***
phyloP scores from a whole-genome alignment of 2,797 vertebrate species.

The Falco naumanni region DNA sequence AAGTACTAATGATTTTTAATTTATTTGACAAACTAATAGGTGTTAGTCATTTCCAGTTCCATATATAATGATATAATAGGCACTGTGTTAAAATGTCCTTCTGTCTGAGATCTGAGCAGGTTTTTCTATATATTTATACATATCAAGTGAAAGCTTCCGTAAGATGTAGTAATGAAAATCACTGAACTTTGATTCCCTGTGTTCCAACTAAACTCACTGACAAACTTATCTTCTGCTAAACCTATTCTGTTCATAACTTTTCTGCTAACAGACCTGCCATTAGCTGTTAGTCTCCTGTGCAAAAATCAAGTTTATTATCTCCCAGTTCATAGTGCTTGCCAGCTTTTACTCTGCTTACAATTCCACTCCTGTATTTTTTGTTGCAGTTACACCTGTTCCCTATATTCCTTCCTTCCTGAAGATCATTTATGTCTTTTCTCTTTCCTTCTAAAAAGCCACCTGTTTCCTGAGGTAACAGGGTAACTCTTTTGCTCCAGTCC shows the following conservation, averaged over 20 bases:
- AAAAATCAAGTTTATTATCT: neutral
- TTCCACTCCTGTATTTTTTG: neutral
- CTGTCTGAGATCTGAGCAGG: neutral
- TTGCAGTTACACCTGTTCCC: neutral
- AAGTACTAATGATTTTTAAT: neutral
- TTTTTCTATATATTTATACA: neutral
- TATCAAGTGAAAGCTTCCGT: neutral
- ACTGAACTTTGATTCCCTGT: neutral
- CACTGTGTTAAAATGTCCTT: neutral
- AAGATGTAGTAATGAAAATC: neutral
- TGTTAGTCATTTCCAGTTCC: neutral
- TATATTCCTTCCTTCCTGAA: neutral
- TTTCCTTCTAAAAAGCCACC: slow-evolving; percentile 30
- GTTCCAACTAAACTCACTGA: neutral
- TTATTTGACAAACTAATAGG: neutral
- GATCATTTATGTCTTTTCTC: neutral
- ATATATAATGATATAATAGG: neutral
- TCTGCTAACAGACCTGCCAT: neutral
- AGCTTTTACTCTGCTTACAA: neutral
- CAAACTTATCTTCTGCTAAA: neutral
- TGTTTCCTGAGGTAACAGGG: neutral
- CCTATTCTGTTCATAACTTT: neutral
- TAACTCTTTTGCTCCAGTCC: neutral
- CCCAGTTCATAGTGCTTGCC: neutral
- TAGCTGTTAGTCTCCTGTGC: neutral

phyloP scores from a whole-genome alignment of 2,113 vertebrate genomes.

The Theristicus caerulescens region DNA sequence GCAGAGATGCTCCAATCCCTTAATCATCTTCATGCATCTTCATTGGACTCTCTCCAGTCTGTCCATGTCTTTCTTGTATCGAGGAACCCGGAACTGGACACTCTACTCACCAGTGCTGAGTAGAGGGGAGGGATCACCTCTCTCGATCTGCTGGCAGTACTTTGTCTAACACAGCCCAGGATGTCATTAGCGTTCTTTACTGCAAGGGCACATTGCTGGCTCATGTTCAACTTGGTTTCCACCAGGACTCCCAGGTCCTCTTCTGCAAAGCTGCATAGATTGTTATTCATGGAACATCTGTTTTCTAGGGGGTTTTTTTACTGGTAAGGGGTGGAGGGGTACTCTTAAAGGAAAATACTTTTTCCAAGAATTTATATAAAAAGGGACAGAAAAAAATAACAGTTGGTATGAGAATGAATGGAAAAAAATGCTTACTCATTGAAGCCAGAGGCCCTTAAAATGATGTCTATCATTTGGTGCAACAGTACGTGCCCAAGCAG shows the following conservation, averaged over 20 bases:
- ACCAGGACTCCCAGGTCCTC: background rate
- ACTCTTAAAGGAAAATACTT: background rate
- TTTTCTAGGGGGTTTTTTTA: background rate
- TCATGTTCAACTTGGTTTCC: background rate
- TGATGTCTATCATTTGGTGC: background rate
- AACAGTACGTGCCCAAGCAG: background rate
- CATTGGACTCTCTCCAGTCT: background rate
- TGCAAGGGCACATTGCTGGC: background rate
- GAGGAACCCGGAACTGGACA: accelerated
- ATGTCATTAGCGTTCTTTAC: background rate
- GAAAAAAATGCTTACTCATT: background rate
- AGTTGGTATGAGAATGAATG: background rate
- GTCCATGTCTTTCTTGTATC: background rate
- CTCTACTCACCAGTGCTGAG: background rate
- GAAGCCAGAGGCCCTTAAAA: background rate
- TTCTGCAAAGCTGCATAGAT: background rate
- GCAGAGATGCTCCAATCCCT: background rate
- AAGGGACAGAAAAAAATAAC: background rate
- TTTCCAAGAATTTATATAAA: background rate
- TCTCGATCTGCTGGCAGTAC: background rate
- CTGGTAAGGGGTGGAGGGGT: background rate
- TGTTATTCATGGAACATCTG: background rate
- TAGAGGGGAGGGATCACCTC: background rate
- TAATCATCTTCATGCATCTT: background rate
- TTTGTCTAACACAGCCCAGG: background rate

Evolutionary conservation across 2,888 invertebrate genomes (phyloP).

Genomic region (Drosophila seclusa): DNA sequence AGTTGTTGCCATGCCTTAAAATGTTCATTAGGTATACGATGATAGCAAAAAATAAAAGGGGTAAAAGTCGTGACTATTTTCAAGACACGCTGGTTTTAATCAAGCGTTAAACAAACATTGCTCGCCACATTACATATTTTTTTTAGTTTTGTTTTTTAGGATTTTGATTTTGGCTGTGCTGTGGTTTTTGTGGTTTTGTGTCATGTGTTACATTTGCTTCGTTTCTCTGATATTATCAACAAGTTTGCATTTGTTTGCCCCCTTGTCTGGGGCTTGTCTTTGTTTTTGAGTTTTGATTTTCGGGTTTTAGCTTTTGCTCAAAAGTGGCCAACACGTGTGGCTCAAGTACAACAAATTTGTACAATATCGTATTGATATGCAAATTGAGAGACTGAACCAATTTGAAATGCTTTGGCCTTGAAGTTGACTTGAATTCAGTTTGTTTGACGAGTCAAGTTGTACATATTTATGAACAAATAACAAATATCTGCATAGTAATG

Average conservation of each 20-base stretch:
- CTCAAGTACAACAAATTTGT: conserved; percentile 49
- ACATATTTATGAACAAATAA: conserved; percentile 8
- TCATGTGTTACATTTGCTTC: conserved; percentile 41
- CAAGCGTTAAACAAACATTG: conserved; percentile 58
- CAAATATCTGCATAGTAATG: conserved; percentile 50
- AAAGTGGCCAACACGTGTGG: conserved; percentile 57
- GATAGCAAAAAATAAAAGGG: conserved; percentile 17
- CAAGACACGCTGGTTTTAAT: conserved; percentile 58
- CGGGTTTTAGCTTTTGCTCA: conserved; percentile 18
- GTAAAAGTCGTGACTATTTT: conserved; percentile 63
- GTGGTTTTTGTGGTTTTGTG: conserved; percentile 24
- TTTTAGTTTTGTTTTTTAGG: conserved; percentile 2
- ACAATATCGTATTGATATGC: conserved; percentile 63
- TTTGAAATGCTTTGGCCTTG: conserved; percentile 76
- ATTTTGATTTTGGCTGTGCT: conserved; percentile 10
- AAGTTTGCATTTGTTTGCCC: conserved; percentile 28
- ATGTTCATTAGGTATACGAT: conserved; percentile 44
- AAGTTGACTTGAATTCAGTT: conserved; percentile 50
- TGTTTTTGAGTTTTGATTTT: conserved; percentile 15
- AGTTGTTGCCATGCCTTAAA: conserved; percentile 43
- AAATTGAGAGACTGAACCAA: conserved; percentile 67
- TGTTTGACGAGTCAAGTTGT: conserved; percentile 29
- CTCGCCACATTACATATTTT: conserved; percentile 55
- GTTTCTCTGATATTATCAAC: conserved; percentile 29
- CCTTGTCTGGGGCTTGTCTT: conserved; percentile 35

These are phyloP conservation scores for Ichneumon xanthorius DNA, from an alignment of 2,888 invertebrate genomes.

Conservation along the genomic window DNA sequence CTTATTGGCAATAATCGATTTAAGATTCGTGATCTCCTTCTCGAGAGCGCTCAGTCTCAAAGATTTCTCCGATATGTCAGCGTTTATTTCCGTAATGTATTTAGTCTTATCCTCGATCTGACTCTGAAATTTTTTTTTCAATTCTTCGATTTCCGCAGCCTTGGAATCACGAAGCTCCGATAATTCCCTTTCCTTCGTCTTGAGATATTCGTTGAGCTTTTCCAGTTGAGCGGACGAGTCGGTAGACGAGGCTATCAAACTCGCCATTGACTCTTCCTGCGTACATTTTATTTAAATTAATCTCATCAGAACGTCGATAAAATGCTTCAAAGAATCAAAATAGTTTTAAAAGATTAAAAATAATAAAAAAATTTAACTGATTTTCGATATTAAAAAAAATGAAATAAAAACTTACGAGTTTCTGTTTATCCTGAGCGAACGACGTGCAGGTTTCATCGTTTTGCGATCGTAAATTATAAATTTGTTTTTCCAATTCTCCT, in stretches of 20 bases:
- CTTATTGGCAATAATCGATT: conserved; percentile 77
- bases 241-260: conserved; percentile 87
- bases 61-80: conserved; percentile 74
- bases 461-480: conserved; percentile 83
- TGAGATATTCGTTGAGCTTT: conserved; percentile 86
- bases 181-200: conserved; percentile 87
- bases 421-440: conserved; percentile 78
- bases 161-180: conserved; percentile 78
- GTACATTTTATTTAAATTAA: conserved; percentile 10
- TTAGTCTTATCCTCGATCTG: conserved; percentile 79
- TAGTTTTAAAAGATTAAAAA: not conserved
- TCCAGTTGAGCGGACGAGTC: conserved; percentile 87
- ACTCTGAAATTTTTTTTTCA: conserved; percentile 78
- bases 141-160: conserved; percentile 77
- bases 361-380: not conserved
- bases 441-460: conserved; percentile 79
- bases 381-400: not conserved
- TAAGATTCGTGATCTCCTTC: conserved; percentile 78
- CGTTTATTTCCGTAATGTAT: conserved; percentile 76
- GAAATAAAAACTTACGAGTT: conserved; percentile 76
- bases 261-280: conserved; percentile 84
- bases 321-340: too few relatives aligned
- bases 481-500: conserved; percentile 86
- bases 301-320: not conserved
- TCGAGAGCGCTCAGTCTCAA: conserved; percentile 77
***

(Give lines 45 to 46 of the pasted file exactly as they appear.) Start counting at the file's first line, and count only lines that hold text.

- TTCTGCAAAGCTGCATAGAT: background rate
- GCAGAGATGCTCCAATCCCT: background rate